The script could have been written by Sophocles.
The ancient, ailing king wants to relinquish his rule, but doesn't trust his fawning courtiers. So he appoints his ambitious, avaricious wife as his successor. Then just as she is about to ascend the throne, the gods intervene, and she is struck down. He has no-one else he can turn to, except his beloved young daughter...
President Robert Mugabe turned 91 last month and the signs of senility have become alarmingly apparent. His utterances are rambling and dislocated, and he admitted this week the job was wearing him down. Of more concern is the constant need for expert medical attention - since January he has flown at least four times to Singapore where he is a regular patient at the exclusive Gleneagles Hospital (top daily rate for a room - US$5,084).
His officials have long since given up the farce that he has been undergoing treatment for cataract replacement, a procedure that allows the patient to go home after a couple of hours. They just don't answer their phones.
The issue of his successor began to emerge in his ZANU(PF) party about 20 years ago, but he promptly crushed the debate before it could begin. Instead, his toadies act publicly as if he is eternal, so the debate doesn't arise. The party's youth league has already signalled its endorsement of him as its candidate for elections in 2018 when he will be 94. Vice-president Emmerson Mnangagwa went on his knees and thanked the president when he was sworn in. Party political commissar Saviour Kasukuwere refers to him as "our god."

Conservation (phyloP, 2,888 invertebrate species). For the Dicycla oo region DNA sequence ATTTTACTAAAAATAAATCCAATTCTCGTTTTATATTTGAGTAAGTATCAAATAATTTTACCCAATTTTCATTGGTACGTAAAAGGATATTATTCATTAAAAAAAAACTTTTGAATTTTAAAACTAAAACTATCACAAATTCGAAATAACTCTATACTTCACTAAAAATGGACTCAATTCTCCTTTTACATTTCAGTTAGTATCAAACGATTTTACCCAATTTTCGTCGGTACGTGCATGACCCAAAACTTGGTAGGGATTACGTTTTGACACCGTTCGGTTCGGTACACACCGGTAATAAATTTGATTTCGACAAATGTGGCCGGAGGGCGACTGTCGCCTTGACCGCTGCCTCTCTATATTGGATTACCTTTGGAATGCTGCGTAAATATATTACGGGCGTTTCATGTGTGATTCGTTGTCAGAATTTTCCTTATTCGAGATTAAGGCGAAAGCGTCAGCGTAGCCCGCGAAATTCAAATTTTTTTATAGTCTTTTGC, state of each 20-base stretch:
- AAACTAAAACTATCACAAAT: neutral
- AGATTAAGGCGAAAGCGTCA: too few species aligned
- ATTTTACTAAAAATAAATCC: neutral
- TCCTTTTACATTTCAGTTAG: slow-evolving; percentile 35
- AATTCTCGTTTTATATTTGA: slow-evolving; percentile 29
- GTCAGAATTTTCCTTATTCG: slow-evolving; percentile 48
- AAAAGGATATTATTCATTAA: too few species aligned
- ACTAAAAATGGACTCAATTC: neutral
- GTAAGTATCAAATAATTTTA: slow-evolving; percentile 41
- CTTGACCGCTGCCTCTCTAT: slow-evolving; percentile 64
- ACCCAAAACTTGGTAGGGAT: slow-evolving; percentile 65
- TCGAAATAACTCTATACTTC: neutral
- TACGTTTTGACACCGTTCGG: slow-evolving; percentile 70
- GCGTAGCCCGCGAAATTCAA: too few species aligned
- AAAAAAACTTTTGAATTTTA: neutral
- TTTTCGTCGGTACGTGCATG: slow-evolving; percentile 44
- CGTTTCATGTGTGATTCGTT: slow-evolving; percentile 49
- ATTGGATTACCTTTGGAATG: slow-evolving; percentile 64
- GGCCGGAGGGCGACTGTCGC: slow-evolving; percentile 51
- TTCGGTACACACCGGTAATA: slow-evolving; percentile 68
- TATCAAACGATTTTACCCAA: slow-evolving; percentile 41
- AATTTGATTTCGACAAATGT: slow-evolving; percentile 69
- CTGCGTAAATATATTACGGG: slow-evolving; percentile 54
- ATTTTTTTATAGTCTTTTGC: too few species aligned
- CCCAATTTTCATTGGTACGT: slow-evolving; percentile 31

Mugabe evidently sees these averments as competition among his courtiers to try to outdo each other in prostrating themselves before him to win his favour, ultimately jockeying to take over. Such displays of ambition only confirm his suspicions of intent to overthrow him.
So he startled the political establishment late last year by allowing his wife, Grace (49), to run a campaign to wreck the political career of Joice Mujuru, his then vice-president and next-in-line to succeed him and who was beginning to appear impatient. He unilaterally appointed Grace head of the ruling party's women's league.
In mid-February she attended her first meeting of the party's "politburo," its executive committee. She was pictured sitting next to him, with one of the vice-presidents on her left.
The symbolism of the seating arrangements was clear, with her, as it were, "at the right hand of the father." Mugabe's spokesman insisted she was next to him only as his spouse, but in organisations as strictly hierarchical as ZANU(PF), appearance and precedence are all.
But by this time it was clear that Grace was unwell. She had returned from Singapore at the end of January after spending two months in hospital, looking haggard. Medical specialists examining the pictures of her on her return suggested the cause of her appearance was chemotherapy for treatment of a cancer. She made the unlikely claim she had undergone an appendicectomy, and said she was recovering. Three weeks later, after the politburo meeting, Mugabe admitted she had left the gathering early because "she is not yet strong."
Staff on The Herald, ZANU(PF)'s main daily state propaganda organ, need a good excuse if a picture of the president does not appear on its front page each day. Usually Grace is pictured by his side, and more frequently in her own right since her elevation last year. But she has not been seen in public for the last month.
She rarely misses accompanying him on his jaunts abroad, using the occasions to fill the Air Zimbabwe aircraft's hold with shopping booty. Her absence from his trips in the last couple of weeks to Japan, Namibia and Algeria has been conspicuous. On Wednesday a donation from South Africa's Gift of The Givers for Zimbabwean flood victims, one of her causes, was received on her behalf by one of Zimbabwe's two vice-presidents (which in itself is revealing) . "Where's Grace?" the front page of Harare's independent Daily News asked this week.